Public Access to Lands Along the Sacramento River
THIS IS NOT A LEGAL STATEMENT; rather it is a general explanation of public access to lands adjacent to the Sacramento River. Our intent is to provide information and guidance based on our understanding of the law and collective experience.
Public access along the Sacramento River is currently in a period of transition.
In general, both federal and state-owned lands allow for some form of public access, but each agency has specific policies and rules related to public access and use. As a member of the public, however, you are responsible for knowing where you can and can’t be and what activities you can engage in.
In the instance of the Sacramento River National Wildlife Refuge (NWR), public access will be spelled out for each individual unit of the refuge in the U.S. Fish and Wildlife Service’s Comprehensive Conservation Plan for the Sacramento River NWR. When finalized and adopted, the Comprehensive Conservation Plan will change current policies on public access and allowable public uses within the Sacramento River NWR.
Similar planning efforts are underway by both the California Department of Fish and Game and the California Department of Parks and Recreation for their lands along the river. All these plans and their specific policies will evolve over time.
Here are a few general guides:
-With only a few exceptions, public access will not be allowed on the Sacramento River NWR until the Comprehensive Conservation Plan is in place.
-On state lands, public access is allowed unless specific exclusions are spelled out.
-Appropriate public uses on State Parks land are tightly controlled while activities on other state lands are less so.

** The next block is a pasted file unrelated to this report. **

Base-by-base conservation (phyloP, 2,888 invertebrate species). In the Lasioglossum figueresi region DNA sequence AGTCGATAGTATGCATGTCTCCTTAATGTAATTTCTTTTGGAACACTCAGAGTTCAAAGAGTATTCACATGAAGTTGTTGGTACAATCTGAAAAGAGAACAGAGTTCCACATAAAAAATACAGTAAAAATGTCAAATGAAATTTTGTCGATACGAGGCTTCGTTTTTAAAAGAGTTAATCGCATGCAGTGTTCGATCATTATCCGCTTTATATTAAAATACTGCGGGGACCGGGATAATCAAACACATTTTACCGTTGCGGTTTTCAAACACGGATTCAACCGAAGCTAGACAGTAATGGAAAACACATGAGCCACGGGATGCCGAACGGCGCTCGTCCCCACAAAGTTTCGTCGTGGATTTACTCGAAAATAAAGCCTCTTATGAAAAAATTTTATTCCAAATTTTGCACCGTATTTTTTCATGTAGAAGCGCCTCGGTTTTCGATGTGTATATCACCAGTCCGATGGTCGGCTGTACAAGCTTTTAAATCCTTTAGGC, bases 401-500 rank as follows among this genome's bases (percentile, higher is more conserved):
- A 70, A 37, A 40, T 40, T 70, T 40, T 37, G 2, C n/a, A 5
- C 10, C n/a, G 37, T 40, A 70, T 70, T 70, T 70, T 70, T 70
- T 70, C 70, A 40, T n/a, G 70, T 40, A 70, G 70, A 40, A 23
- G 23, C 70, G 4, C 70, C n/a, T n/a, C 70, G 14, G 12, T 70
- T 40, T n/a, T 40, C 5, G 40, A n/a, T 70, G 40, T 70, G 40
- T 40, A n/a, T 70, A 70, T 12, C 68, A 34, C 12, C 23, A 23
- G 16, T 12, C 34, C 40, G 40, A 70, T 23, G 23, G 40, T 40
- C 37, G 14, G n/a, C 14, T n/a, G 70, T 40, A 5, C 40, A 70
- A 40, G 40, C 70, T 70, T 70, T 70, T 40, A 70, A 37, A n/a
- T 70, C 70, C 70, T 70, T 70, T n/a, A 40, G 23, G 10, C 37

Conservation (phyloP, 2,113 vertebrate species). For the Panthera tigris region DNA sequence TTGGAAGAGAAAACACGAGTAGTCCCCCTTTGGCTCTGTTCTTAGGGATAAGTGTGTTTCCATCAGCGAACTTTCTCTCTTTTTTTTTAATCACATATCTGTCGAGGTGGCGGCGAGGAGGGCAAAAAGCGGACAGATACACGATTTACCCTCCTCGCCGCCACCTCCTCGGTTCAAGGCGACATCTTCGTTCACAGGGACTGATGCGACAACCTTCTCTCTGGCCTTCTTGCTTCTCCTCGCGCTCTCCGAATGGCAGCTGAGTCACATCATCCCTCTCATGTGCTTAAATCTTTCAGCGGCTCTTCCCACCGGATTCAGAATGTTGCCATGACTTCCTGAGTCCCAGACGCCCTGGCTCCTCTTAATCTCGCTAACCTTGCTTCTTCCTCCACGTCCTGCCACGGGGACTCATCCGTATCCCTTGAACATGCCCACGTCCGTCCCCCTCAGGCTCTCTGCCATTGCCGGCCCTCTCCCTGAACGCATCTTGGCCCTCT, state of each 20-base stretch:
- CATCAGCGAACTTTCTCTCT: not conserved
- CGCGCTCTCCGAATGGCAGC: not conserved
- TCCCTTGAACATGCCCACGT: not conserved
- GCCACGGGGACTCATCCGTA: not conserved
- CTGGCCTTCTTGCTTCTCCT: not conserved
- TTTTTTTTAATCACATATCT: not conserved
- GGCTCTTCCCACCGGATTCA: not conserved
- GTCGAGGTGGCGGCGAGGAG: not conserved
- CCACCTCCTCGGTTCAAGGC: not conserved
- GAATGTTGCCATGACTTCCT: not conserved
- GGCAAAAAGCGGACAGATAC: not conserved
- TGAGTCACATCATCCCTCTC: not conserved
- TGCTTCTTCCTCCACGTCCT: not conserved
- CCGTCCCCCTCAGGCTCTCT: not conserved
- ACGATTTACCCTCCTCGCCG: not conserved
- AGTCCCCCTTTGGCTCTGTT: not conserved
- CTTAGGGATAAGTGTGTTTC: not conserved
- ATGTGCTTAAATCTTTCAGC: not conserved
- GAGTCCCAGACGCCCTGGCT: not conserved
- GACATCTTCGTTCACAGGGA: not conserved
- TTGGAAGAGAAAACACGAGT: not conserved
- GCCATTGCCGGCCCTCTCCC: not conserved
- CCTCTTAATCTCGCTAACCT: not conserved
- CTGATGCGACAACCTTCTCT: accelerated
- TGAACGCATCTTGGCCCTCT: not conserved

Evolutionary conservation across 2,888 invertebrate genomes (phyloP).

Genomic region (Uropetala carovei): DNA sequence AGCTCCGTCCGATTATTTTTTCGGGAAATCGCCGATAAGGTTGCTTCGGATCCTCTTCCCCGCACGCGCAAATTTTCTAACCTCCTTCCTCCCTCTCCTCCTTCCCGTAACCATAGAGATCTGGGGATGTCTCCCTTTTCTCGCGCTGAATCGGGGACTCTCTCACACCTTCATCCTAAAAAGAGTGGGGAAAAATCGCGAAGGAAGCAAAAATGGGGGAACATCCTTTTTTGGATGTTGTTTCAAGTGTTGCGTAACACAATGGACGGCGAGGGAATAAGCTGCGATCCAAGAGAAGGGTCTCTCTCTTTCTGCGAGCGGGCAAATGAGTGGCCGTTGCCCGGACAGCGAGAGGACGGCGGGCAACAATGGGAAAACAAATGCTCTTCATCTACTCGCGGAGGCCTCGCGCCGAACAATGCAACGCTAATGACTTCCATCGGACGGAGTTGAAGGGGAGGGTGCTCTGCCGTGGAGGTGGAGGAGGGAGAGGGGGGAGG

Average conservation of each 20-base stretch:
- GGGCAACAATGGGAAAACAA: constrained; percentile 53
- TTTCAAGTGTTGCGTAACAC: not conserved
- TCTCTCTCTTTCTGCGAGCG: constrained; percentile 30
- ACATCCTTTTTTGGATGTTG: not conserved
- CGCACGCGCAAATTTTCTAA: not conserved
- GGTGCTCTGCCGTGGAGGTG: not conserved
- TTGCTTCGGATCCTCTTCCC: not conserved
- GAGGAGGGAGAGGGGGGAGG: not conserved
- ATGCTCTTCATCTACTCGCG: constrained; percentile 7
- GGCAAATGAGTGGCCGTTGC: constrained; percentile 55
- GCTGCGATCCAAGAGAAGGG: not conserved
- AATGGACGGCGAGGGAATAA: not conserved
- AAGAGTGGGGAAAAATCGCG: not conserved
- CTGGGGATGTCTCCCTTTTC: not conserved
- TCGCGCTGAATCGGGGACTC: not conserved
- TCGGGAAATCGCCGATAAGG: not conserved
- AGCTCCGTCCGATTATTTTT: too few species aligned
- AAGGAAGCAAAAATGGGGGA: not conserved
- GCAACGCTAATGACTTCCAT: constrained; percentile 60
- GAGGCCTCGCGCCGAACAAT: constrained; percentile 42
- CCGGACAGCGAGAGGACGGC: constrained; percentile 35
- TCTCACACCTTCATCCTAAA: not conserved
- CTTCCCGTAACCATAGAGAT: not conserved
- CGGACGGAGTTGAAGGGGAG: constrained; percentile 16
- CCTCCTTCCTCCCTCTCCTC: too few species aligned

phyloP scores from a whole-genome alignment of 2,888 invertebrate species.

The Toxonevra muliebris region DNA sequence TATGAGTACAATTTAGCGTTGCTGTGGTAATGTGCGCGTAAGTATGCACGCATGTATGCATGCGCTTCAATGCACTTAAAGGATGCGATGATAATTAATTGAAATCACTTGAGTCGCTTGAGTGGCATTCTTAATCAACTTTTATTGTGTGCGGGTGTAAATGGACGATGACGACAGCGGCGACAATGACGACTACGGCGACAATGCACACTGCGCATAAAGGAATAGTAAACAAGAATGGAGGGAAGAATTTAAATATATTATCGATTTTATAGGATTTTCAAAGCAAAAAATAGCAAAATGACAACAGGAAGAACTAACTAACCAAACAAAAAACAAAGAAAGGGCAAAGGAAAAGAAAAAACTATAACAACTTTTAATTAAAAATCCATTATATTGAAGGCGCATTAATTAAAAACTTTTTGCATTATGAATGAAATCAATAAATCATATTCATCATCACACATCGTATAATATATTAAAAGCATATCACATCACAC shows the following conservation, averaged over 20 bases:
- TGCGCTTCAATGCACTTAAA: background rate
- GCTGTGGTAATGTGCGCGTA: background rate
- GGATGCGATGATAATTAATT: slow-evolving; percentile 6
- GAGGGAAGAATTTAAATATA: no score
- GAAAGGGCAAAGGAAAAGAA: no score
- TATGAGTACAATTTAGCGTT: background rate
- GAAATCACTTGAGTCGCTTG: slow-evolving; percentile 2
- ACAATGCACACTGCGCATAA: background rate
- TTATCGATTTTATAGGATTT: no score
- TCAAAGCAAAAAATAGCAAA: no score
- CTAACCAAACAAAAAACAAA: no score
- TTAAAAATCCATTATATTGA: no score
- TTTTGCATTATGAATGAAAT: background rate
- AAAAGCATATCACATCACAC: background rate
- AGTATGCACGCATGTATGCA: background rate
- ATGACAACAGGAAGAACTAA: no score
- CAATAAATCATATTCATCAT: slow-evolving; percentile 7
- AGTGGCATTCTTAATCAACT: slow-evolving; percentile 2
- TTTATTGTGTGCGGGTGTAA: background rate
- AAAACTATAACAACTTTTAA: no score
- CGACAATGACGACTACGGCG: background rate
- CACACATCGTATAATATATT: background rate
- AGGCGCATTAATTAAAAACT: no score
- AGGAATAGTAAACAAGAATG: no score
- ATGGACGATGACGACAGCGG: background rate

-The Sacramento River NWR and State Park lands are generally well posted.
-You should only be on private land with permission from the owner, whether it is posted or not.
Gravel bars and islands are another story.
The State of California owns fee title on a river’s bed up to the “ordinary low water mark” (sovereign land) and owns a public trust easement between ordinary low water and the “ordinary high water mark”, on rivers in their last natural condition. The general rule of thumb is:
-Lands permanently under water (below the low water line) and natural islands are state owned, and:
-A gravel bar attached to the bank, covered every year by high water, and exposed in the summertime has an easement for public trust uses -- that is, you can land a boat,swim and fish, etc.
-On a gravel bar contiguous to public land, the public entity owning that land regulates allowable activities on the gravel bar.
The Bottom Line: It’s your job to know what activities are allowed and disallowed based on the management of the responsible public agency. However, you can be reasonably sure that you have public trust access on publicly owned gravel bars.
Be respectful of property rights.
Determination of ownership and legal access can be very complicated on a privately owned gravel bar because it is a matter of law and interpretation of the law and physical factors. For instance, on a gravel bar adjacent to private land, a public trust easement may or may not exist. We strongly recommend that you not assume you have a right to access unless you have received permission from the adjacent landowner. It is always good policy to be respectful of private lands and private landowners.
For more information:
We have tried to provide accurate ownership information regarding public lands on the Sacramento River on this Web site.. These include contact information in case you would like to discuss specific policies regarding a particular piece of land.